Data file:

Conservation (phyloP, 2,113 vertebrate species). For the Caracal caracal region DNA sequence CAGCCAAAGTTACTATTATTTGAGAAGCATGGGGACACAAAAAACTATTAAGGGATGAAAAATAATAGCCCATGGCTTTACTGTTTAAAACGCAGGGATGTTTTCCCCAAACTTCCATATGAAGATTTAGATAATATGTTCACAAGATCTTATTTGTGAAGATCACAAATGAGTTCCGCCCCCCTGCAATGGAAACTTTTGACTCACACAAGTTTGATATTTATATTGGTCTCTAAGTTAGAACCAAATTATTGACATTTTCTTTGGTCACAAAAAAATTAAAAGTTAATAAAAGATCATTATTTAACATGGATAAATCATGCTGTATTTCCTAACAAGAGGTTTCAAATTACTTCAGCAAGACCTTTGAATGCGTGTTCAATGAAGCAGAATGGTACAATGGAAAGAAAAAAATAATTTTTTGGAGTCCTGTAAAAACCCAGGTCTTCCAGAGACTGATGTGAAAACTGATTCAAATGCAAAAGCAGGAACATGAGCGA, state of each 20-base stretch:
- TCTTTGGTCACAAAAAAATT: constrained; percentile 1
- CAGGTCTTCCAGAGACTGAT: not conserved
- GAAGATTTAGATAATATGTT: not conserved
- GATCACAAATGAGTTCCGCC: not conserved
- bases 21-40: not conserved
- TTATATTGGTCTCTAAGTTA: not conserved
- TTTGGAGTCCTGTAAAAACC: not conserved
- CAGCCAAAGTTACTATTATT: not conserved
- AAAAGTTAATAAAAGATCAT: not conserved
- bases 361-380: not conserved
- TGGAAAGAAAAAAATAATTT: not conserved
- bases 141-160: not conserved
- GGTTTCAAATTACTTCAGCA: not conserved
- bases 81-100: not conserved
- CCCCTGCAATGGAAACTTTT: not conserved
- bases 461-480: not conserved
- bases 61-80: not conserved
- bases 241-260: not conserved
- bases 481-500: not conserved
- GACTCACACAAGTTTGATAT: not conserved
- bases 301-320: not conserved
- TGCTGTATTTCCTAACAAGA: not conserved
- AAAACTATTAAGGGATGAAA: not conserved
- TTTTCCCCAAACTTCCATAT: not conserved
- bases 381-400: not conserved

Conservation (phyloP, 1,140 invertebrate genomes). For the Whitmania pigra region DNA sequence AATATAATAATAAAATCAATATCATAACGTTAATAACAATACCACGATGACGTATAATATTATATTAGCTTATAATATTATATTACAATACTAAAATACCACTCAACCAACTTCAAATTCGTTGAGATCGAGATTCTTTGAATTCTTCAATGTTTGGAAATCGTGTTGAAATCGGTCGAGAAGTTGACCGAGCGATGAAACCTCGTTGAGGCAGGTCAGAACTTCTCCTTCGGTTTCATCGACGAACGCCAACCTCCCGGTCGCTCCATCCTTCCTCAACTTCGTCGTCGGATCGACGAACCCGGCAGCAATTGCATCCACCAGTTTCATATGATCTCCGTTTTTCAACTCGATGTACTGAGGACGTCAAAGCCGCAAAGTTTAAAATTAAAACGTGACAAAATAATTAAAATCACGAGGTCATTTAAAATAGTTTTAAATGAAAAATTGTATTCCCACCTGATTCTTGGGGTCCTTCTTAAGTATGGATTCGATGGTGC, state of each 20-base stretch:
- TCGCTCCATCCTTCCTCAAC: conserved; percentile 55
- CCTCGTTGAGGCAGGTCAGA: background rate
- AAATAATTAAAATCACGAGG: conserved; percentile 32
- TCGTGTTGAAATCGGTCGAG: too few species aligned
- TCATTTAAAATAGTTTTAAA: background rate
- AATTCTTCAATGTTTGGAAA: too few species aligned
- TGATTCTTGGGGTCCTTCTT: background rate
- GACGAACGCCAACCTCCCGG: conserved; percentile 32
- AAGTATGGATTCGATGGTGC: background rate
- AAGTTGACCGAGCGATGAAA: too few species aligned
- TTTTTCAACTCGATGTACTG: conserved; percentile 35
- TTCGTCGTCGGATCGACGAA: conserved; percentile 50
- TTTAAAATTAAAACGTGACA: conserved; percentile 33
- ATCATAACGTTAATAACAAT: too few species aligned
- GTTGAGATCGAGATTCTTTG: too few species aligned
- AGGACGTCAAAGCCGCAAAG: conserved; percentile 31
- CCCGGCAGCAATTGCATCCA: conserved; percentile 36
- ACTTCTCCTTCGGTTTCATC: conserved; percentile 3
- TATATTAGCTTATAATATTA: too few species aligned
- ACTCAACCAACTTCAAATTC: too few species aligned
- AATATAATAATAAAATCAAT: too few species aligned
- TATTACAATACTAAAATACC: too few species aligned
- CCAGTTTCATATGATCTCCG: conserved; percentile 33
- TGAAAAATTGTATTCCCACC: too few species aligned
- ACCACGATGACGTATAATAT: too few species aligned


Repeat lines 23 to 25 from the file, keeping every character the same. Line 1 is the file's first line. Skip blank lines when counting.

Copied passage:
- TGCTGTATTTCCTAACAAGA: not conserved
- AAAACTATTAAGGGATGAAA: not conserved
- TTTTCCCCAAACTTCCATAT: not conserved